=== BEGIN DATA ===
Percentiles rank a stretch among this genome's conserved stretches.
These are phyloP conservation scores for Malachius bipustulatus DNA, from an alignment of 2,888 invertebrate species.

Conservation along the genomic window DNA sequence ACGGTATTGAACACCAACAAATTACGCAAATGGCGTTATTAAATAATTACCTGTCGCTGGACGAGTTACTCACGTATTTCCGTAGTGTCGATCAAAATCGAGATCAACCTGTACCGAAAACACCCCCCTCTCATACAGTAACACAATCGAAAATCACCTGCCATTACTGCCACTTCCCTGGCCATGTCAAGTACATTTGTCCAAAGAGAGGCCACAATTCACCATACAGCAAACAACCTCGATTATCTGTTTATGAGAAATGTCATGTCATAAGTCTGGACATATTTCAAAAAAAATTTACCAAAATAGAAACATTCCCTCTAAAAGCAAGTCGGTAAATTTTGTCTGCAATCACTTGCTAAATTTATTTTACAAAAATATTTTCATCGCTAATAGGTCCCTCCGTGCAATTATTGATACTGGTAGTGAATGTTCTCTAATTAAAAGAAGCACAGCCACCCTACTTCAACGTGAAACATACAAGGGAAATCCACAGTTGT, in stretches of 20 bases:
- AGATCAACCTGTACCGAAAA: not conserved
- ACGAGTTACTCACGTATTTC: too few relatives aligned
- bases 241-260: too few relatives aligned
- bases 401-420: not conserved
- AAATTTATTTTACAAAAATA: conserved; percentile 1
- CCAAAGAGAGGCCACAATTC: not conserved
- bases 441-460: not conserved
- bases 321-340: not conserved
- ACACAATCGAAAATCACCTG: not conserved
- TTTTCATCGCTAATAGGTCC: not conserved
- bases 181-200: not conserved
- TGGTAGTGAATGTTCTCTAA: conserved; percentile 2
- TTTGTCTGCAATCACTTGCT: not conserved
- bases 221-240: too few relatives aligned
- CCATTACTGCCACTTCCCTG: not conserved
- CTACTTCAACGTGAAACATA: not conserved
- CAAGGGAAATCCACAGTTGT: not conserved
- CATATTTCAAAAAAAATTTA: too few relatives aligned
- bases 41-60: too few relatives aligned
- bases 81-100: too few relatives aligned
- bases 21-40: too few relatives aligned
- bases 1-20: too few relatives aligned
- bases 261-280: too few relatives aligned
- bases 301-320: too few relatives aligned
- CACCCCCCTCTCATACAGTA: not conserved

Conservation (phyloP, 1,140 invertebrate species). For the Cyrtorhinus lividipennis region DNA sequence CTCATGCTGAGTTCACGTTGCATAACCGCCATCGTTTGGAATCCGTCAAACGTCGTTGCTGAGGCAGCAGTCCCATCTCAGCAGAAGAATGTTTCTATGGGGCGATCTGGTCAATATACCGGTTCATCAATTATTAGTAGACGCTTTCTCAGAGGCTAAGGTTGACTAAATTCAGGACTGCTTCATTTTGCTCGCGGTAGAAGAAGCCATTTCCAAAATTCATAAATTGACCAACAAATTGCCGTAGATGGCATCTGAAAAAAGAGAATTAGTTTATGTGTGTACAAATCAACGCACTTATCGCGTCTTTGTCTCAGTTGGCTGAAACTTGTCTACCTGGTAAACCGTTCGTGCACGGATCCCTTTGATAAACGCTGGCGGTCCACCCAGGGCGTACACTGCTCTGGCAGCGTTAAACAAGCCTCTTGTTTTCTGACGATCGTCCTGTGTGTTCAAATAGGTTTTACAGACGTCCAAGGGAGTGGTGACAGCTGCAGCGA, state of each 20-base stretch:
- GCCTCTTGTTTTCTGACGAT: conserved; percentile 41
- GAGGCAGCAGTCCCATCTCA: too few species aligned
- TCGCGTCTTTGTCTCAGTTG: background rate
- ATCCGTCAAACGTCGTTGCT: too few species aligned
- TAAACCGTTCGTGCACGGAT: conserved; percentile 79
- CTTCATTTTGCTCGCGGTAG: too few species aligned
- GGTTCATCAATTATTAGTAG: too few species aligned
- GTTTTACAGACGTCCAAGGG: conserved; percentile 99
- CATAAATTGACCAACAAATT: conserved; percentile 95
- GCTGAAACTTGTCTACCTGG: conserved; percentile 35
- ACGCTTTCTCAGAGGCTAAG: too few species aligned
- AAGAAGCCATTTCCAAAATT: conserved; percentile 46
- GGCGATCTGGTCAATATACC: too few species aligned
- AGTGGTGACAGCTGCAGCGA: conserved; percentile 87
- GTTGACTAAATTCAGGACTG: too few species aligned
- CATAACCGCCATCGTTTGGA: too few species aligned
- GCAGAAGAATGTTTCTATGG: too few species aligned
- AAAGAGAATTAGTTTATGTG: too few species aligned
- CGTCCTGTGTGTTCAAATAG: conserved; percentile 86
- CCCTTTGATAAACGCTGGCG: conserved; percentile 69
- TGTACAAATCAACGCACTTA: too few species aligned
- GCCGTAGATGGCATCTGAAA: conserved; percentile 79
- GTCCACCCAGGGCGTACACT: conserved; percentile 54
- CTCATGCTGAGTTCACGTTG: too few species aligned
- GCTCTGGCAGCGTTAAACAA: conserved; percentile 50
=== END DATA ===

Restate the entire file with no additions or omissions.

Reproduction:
Percentiles rank a stretch among this genome's conserved stretches.
These are phyloP conservation scores for Malachius bipustulatus DNA, from an alignment of 2,888 invertebrate species.

Conservation along the genomic window DNA sequence ACGGTATTGAACACCAACAAATTACGCAAATGGCGTTATTAAATAATTACCTGTCGCTGGACGAGTTACTCACGTATTTCCGTAGTGTCGATCAAAATCGAGATCAACCTGTACCGAAAACACCCCCCTCTCATACAGTAACACAATCGAAAATCACCTGCCATTACTGCCACTTCCCTGGCCATGTCAAGTACATTTGTCCAAAGAGAGGCCACAATTCACCATACAGCAAACAACCTCGATTATCTGTTTATGAGAAATGTCATGTCATAAGTCTGGACATATTTCAAAAAAAATTTACCAAAATAGAAACATTCCCTCTAAAAGCAAGTCGGTAAATTTTGTCTGCAATCACTTGCTAAATTTATTTTACAAAAATATTTTCATCGCTAATAGGTCCCTCCGTGCAATTATTGATACTGGTAGTGAATGTTCTCTAATTAAAAGAAGCACAGCCACCCTACTTCAACGTGAAACATACAAGGGAAATCCACAGTTGT, in stretches of 20 bases:
- AGATCAACCTGTACCGAAAA: not conserved
- ACGAGTTACTCACGTATTTC: too few relatives aligned
- bases 241-260: too few relatives aligned
- bases 401-420: not conserved
- AAATTTATTTTACAAAAATA: conserved; percentile 1
- CCAAAGAGAGGCCACAATTC: not conserved
- bases 441-460: not conserved
- bases 321-340: not conserved
- ACACAATCGAAAATCACCTG: not conserved
- TTTTCATCGCTAATAGGTCC: not conserved
- bases 181-200: not conserved
- TGGTAGTGAATGTTCTCTAA: conserved; percentile 2
- TTTGTCTGCAATCACTTGCT: not conserved
- bases 221-240: too few relatives aligned
- CCATTACTGCCACTTCCCTG: not conserved
- CTACTTCAACGTGAAACATA: not conserved
- CAAGGGAAATCCACAGTTGT: not conserved
- CATATTTCAAAAAAAATTTA: too few relatives aligned
- bases 41-60: too few relatives aligned
- bases 81-100: too few relatives aligned
- bases 21-40: too few relatives aligned
- bases 1-20: too few relatives aligned
- bases 261-280: too few relatives aligned
- bases 301-320: too few relatives aligned
- CACCCCCCTCTCATACAGTA: not conserved

Conservation (phyloP, 1,140 invertebrate species). For the Cyrtorhinus lividipennis region DNA sequence CTCATGCTGAGTTCACGTTGCATAACCGCCATCGTTTGGAATCCGTCAAACGTCGTTGCTGAGGCAGCAGTCCCATCTCAGCAGAAGAATGTTTCTATGGGGCGATCTGGTCAATATACCGGTTCATCAATTATTAGTAGACGCTTTCTCAGAGGCTAAGGTTGACTAAATTCAGGACTGCTTCATTTTGCTCGCGGTAGAAGAAGCCATTTCCAAAATTCATAAATTGACCAACAAATTGCCGTAGATGGCATCTGAAAAAAGAGAATTAGTTTATGTGTGTACAAATCAACGCACTTATCGCGTCTTTGTCTCAGTTGGCTGAAACTTGTCTACCTGGTAAACCGTTCGTGCACGGATCCCTTTGATAAACGCTGGCGGTCCACCCAGGGCGTACACTGCTCTGGCAGCGTTAAACAAGCCTCTTGTTTTCTGACGATCGTCCTGTGTGTTCAAATAGGTTTTACAGACGTCCAAGGGAGTGGTGACAGCTGCAGCGA, state of each 20-base stretch:
- GCCTCTTGTTTTCTGACGAT: conserved; percentile 41
- GAGGCAGCAGTCCCATCTCA: too few species aligned
- TCGCGTCTTTGTCTCAGTTG: background rate
- ATCCGTCAAACGTCGTTGCT: too few species aligned
- TAAACCGTTCGTGCACGGAT: conserved; percentile 79
- CTTCATTTTGCTCGCGGTAG: too few species aligned
- GGTTCATCAATTATTAGTAG: too few species aligned
- GTTTTACAGACGTCCAAGGG: conserved; percentile 99
- CATAAATTGACCAACAAATT: conserved; percentile 95
- GCTGAAACTTGTCTACCTGG: conserved; percentile 35
- ACGCTTTCTCAGAGGCTAAG: too few species aligned
- AAGAAGCCATTTCCAAAATT: conserved; percentile 46
- GGCGATCTGGTCAATATACC: too few species aligned
- AGTGGTGACAGCTGCAGCGA: conserved; percentile 87
- GTTGACTAAATTCAGGACTG: too few species aligned
- CATAACCGCCATCGTTTGGA: too few species aligned
- GCAGAAGAATGTTTCTATGG: too few species aligned
- AAAGAGAATTAGTTTATGTG: too few species aligned
- CGTCCTGTGTGTTCAAATAG: conserved; percentile 86
- CCCTTTGATAAACGCTGGCG: conserved; percentile 69
- TGTACAAATCAACGCACTTA: too few species aligned
- GCCGTAGATGGCATCTGAAA: conserved; percentile 79
- GTCCACCCAGGGCGTACACT: conserved; percentile 54
- CTCATGCTGAGTTCACGTTG: too few species aligned
- GCTCTGGCAGCGTTAAACAA: conserved; percentile 50